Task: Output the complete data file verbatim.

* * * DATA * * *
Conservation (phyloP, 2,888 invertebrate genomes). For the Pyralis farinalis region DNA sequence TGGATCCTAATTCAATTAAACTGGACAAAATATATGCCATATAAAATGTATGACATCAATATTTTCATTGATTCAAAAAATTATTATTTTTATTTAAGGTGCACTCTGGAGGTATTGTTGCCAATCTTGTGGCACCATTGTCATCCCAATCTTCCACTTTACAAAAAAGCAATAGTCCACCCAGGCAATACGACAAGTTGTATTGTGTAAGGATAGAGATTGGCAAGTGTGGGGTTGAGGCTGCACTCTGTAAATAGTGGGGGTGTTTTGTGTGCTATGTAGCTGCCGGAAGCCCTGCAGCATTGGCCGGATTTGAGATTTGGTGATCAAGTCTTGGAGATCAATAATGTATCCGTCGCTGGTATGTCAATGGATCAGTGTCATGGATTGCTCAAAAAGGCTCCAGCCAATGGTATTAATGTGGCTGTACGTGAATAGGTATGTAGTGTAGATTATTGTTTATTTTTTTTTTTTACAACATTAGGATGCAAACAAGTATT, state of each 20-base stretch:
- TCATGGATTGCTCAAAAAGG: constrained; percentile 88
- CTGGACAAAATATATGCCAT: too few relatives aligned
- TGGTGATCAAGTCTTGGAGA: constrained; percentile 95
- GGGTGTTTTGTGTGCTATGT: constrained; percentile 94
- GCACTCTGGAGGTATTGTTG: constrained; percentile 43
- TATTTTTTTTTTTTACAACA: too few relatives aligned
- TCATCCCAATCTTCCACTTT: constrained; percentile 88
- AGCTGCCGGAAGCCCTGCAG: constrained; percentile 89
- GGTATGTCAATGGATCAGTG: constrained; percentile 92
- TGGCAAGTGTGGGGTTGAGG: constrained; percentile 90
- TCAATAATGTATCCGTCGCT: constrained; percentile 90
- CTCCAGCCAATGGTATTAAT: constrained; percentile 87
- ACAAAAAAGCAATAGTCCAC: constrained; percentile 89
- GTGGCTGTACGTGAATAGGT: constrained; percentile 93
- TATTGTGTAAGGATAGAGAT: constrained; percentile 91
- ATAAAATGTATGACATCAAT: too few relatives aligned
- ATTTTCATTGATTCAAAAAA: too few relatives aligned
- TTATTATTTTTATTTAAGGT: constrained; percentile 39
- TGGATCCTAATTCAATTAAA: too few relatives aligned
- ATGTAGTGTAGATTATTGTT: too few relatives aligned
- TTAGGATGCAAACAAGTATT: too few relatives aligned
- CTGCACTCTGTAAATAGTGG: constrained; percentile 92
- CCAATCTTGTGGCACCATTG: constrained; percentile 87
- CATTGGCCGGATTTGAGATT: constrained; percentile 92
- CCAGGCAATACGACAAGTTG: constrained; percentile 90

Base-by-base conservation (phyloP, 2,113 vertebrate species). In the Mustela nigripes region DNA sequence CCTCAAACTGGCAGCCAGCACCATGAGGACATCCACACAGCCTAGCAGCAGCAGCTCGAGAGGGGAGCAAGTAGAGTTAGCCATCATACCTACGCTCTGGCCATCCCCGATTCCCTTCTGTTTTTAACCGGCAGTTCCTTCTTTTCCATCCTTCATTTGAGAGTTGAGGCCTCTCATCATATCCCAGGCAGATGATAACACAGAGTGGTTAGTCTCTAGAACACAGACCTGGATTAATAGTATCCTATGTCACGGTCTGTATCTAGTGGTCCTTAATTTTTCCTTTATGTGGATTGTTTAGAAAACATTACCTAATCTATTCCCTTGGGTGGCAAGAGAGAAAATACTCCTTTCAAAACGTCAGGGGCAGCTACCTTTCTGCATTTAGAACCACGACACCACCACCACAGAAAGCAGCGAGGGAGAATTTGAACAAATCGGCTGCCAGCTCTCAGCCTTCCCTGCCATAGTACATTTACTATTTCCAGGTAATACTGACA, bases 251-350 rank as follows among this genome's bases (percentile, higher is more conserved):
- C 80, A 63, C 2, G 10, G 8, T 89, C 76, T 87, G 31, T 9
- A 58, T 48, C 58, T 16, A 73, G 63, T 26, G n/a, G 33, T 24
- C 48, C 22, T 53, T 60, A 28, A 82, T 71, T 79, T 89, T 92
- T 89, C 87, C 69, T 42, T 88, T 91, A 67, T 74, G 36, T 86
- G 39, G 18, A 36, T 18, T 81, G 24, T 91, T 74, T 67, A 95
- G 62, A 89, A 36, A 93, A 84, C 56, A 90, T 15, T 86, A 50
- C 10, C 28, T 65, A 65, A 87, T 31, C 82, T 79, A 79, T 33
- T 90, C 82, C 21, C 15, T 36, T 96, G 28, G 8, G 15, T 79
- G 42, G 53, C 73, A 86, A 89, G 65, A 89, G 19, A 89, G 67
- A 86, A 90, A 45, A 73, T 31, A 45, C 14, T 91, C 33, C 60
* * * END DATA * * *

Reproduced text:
Conservation (phyloP, 2,888 invertebrate genomes). For the Pyralis farinalis region DNA sequence TGGATCCTAATTCAATTAAACTGGACAAAATATATGCCATATAAAATGTATGACATCAATATTTTCATTGATTCAAAAAATTATTATTTTTATTTAAGGTGCACTCTGGAGGTATTGTTGCCAATCTTGTGGCACCATTGTCATCCCAATCTTCCACTTTACAAAAAAGCAATAGTCCACCCAGGCAATACGACAAGTTGTATTGTGTAAGGATAGAGATTGGCAAGTGTGGGGTTGAGGCTGCACTCTGTAAATAGTGGGGGTGTTTTGTGTGCTATGTAGCTGCCGGAAGCCCTGCAGCATTGGCCGGATTTGAGATTTGGTGATCAAGTCTTGGAGATCAATAATGTATCCGTCGCTGGTATGTCAATGGATCAGTGTCATGGATTGCTCAAAAAGGCTCCAGCCAATGGTATTAATGTGGCTGTACGTGAATAGGTATGTAGTGTAGATTATTGTTTATTTTTTTTTTTTACAACATTAGGATGCAAACAAGTATT, state of each 20-base stretch:
- TCATGGATTGCTCAAAAAGG: constrained; percentile 88
- CTGGACAAAATATATGCCAT: too few relatives aligned
- TGGTGATCAAGTCTTGGAGA: constrained; percentile 95
- GGGTGTTTTGTGTGCTATGT: constrained; percentile 94
- GCACTCTGGAGGTATTGTTG: constrained; percentile 43
- TATTTTTTTTTTTTACAACA: too few relatives aligned
- TCATCCCAATCTTCCACTTT: constrained; percentile 88
- AGCTGCCGGAAGCCCTGCAG: constrained; percentile 89
- GGTATGTCAATGGATCAGTG: constrained; percentile 92
- TGGCAAGTGTGGGGTTGAGG: constrained; percentile 90
- TCAATAATGTATCCGTCGCT: constrained; percentile 90
- CTCCAGCCAATGGTATTAAT: constrained; percentile 87
- ACAAAAAAGCAATAGTCCAC: constrained; percentile 89
- GTGGCTGTACGTGAATAGGT: constrained; percentile 93
- TATTGTGTAAGGATAGAGAT: constrained; percentile 91
- ATAAAATGTATGACATCAAT: too few relatives aligned
- ATTTTCATTGATTCAAAAAA: too few relatives aligned
- TTATTATTTTTATTTAAGGT: constrained; percentile 39
- TGGATCCTAATTCAATTAAA: too few relatives aligned
- ATGTAGTGTAGATTATTGTT: too few relatives aligned
- TTAGGATGCAAACAAGTATT: too few relatives aligned
- CTGCACTCTGTAAATAGTGG: constrained; percentile 92
- CCAATCTTGTGGCACCATTG: constrained; percentile 87
- CATTGGCCGGATTTGAGATT: constrained; percentile 92
- CCAGGCAATACGACAAGTTG: constrained; percentile 90

Base-by-base conservation (phyloP, 2,113 vertebrate species). In the Mustela nigripes region DNA sequence CCTCAAACTGGCAGCCAGCACCATGAGGACATCCACACAGCCTAGCAGCAGCAGCTCGAGAGGGGAGCAAGTAGAGTTAGCCATCATACCTACGCTCTGGCCATCCCCGATTCCCTTCTGTTTTTAACCGGCAGTTCCTTCTTTTCCATCCTTCATTTGAGAGTTGAGGCCTCTCATCATATCCCAGGCAGATGATAACACAGAGTGGTTAGTCTCTAGAACACAGACCTGGATTAATAGTATCCTATGTCACGGTCTGTATCTAGTGGTCCTTAATTTTTCCTTTATGTGGATTGTTTAGAAAACATTACCTAATCTATTCCCTTGGGTGGCAAGAGAGAAAATACTCCTTTCAAAACGTCAGGGGCAGCTACCTTTCTGCATTTAGAACCACGACACCACCACCACAGAAAGCAGCGAGGGAGAATTTGAACAAATCGGCTGCCAGCTCTCAGCCTTCCCTGCCATAGTACATTTACTATTTCCAGGTAATACTGACA, bases 251-350 rank as follows among this genome's bases (percentile, higher is more conserved):
- C 80, A 63, C 2, G 10, G 8, T 89, C 76, T 87, G 31, T 9
- A 58, T 48, C 58, T 16, A 73, G 63, T 26, G n/a, G 33, T 24
- C 48, C 22, T 53, T 60, A 28, A 82, T 71, T 79, T 89, T 92
- T 89, C 87, C 69, T 42, T 88, T 91, A 67, T 74, G 36, T 86
- G 39, G 18, A 36, T 18, T 81, G 24, T 91, T 74, T 67, A 95
- G 62, A 89, A 36, A 93, A 84, C 56, A 90, T 15, T 86, A 50
- C 10, C 28, T 65, A 65, A 87, T 31, C 82, T 79, A 79, T 33
- T 90, C 82, C 21, C 15, T 36, T 96, G 28, G 8, G 15, T 79
- G 42, G 53, C 73, A 86, A 89, G 65, A 89, G 19, A 89, G 67
- A 86, A 90, A 45, A 73, T 31, A 45, C 14, T 91, C 33, C 60